A report by a reputable US think-tank has claimed that Pakistan is powerful enough to repel any militant attempt to seize power and that Pakistan’s nukes are in safe hands as they are capable of protecting nuclear weapons.
The Brookings report by the name ‘The Agonising Problem of Pakistan’s Nukes’ explained that the Taliban victory in Afghanistan had emboldened and inspired the militants in Pakistan provoking fears of a resurgence of militant activities in the unclearly equipped country.
The report claimed, “The fear now includes the possibility that jihadis in Pakistan, freshly inspired by the Taliban victory in Afghanistan, might try to seize power at home.”
The author of the report Marvin Kalb added, “Trying, of course, is not the same as succeeding. If history is a reliable guide, Pakistan’s professional military would almost certainly respond, and in time probably succeed.”
However, the report warned that even the minutest fault in the action could lead to “the floodgates of a new round of domestic warfare between the government and extremist gangs.”
The Brookings report warned that a resurgent insurgency would “leave Pakistan again shaken by political and economic uncertainty.”
The report then turned to another worst possibility that Pakistan also has often warned against the increasing possibility of a nuclear conflict in South Asia due to the instability in the region. Pakistan has used this argument quite often to strengthen its demand for international arbitration to settle the IIOJK issue and other disputes with India.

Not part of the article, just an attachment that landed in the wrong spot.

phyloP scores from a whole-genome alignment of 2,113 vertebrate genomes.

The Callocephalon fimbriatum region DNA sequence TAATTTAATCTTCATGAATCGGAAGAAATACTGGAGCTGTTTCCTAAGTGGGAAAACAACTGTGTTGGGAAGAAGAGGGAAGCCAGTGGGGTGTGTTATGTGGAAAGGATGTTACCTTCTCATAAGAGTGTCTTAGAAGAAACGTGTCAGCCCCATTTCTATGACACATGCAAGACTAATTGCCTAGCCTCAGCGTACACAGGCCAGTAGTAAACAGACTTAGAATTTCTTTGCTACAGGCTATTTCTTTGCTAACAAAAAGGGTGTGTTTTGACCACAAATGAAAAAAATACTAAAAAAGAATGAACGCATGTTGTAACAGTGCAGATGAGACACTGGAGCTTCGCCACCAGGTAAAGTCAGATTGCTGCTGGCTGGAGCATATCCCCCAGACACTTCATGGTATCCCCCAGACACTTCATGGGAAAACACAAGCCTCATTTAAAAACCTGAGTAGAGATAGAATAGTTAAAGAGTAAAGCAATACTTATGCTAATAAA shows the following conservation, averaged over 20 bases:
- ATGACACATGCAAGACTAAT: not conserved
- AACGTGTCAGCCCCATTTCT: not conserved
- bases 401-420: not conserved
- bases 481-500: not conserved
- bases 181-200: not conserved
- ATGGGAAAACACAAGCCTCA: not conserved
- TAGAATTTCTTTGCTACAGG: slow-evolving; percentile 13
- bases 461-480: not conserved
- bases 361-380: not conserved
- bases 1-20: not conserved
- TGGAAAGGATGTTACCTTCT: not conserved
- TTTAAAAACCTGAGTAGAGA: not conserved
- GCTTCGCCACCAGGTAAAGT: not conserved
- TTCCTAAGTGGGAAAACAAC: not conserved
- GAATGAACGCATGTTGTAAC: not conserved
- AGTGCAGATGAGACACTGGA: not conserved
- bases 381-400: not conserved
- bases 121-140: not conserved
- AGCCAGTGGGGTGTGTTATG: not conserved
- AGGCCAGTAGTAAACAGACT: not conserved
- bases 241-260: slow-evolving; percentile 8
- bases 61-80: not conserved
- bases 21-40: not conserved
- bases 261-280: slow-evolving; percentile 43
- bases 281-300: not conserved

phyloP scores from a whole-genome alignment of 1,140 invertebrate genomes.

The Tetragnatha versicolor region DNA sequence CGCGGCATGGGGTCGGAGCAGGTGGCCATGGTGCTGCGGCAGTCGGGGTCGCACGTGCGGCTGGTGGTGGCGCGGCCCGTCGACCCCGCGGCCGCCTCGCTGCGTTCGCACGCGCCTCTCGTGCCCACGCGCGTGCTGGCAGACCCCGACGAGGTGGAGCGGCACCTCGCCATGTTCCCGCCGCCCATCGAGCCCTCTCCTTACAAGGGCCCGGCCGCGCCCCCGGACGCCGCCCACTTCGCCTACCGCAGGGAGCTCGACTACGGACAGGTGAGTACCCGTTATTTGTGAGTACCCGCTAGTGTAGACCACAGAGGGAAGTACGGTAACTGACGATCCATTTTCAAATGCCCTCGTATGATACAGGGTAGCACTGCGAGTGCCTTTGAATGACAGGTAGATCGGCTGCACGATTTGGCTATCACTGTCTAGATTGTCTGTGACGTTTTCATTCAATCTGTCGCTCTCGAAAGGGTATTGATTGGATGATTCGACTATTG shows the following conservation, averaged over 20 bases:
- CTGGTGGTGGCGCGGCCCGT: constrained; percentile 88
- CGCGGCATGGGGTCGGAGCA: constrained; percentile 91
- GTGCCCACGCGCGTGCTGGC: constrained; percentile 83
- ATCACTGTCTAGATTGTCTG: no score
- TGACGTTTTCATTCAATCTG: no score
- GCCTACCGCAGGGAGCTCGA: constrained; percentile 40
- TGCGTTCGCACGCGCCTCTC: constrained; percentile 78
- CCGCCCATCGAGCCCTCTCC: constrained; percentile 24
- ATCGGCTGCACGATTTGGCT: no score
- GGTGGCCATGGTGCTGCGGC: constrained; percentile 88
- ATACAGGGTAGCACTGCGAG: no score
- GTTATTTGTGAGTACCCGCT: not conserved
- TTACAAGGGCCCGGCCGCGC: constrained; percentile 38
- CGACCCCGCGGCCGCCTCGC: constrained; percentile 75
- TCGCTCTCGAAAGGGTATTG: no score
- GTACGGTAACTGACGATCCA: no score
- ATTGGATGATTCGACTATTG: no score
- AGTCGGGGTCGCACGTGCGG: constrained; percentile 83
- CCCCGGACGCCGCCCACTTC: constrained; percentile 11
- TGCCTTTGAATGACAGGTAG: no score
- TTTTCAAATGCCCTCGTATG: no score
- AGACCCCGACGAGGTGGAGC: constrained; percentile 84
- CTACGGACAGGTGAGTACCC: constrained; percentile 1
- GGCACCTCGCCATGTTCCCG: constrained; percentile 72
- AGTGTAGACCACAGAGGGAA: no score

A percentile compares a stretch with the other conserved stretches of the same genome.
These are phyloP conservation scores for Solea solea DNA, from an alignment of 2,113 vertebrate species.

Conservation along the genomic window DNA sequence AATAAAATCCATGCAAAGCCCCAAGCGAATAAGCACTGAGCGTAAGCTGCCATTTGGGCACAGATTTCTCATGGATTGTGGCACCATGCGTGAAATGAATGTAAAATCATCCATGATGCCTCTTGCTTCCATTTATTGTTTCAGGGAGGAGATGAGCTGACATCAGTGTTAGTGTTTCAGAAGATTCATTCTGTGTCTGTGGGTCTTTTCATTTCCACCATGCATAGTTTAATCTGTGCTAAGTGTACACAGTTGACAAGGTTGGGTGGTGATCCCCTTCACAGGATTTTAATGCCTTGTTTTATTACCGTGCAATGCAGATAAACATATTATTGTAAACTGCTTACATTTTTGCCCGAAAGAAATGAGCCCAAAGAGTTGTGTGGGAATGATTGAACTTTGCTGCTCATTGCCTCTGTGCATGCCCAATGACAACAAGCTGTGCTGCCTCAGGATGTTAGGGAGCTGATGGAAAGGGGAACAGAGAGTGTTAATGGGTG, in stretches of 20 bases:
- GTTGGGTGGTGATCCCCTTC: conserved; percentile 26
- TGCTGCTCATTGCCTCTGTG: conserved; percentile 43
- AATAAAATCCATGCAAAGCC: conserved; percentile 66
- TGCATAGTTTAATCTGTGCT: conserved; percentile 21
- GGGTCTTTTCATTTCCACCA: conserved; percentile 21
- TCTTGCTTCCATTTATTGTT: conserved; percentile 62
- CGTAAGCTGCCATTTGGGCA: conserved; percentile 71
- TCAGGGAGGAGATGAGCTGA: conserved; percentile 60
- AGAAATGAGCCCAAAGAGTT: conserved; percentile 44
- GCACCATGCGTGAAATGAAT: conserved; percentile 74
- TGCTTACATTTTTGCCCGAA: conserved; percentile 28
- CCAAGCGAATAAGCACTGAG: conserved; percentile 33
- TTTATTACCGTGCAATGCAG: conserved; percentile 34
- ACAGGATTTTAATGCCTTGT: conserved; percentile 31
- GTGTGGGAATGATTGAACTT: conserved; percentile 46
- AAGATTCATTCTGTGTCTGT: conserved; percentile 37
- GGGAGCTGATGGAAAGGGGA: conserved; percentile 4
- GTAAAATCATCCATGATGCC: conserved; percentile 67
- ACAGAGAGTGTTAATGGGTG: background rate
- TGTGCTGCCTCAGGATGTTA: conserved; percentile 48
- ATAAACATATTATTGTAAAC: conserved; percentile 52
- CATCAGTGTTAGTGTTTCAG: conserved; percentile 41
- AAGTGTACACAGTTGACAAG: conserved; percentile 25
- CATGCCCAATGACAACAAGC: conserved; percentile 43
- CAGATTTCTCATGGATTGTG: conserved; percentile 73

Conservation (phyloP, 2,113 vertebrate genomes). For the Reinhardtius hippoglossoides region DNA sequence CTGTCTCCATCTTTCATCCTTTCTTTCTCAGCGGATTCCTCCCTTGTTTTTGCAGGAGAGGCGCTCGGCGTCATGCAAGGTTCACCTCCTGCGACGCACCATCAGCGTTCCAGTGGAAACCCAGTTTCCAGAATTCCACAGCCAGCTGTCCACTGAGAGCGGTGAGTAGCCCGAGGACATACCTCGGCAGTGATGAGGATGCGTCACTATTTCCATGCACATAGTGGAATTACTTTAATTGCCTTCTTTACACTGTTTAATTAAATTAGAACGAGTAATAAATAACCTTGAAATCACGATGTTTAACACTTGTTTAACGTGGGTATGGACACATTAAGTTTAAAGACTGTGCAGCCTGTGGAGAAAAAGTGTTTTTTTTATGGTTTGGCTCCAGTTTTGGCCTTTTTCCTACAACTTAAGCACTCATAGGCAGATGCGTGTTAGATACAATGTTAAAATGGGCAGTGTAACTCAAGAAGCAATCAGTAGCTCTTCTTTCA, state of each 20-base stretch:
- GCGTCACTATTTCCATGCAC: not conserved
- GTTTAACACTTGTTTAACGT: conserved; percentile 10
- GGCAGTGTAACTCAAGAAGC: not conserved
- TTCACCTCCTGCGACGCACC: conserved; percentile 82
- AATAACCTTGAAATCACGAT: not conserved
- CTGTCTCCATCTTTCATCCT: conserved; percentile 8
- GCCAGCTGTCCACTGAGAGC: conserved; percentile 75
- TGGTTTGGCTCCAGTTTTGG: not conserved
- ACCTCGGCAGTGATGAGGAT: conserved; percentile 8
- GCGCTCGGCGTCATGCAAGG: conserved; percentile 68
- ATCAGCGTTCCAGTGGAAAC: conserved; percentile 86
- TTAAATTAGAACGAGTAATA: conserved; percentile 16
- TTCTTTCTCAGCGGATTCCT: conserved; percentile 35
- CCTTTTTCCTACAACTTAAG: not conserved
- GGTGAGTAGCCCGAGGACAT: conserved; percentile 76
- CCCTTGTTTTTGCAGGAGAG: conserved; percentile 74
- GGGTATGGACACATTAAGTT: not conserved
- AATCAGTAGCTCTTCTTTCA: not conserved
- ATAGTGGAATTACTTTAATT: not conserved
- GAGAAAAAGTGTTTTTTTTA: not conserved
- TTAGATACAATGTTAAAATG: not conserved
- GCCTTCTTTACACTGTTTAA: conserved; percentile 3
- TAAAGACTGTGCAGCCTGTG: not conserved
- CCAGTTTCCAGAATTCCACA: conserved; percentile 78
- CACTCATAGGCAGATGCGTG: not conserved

The Brookings report did not name the Kashmir dispute but it acknowledged the fact that “when Pakistan is shaken, so too is India, its less than neighborly rival and nuclear competitor.”
Going back to the Taliban victory in Afghanistan, the report claimed that the development has increased the possibility of a ‘terrorist regime’ in Pakistan “from a fear into a strategic challenge that no American president can afford to ignore.”
The report also noted that Pakistan’s political and military leaders had assured a succession of “anxious (American) presidents” that this cannot happen as the country is strong enough to fight back the militants.
The report also stated that Pakistan’s security establishment has always closely watched various terrorist groups operating in the country.
Pakistani officials have told their American counterparts that every member of the Haqqani network, Tehreek-i-Taliban Pakistan, Lashkar-e-Taiba, Tehreek-i-Labaik were under authorities’ surveillance and are repeatedly been checked and rechecked.
Pakistani custodian of the nukes had said, “We keep a close eye on everything, even the madrassas, where more than 2 million students are more likely studying sharia law than economics or history. We know who these terrorists are and what they’re doing, and we’re ready to take immediate action.”
Despite such assurances, the report claimed that the United States continued to suspect a threat to Pakistan’s nukes. The report added, “Ever since May 1998, when Pakistan first began testing nuclear weapons, American presidents have been haunted by the fear that Pakistan’s stockpile of nukes would fall into the wrong hands.”
The report also argued that since the recent debacle in Afghanistan and Pakistan’s alleged role in it “serious questions have been raised about America’s embarrassing predisposition to look the other way.”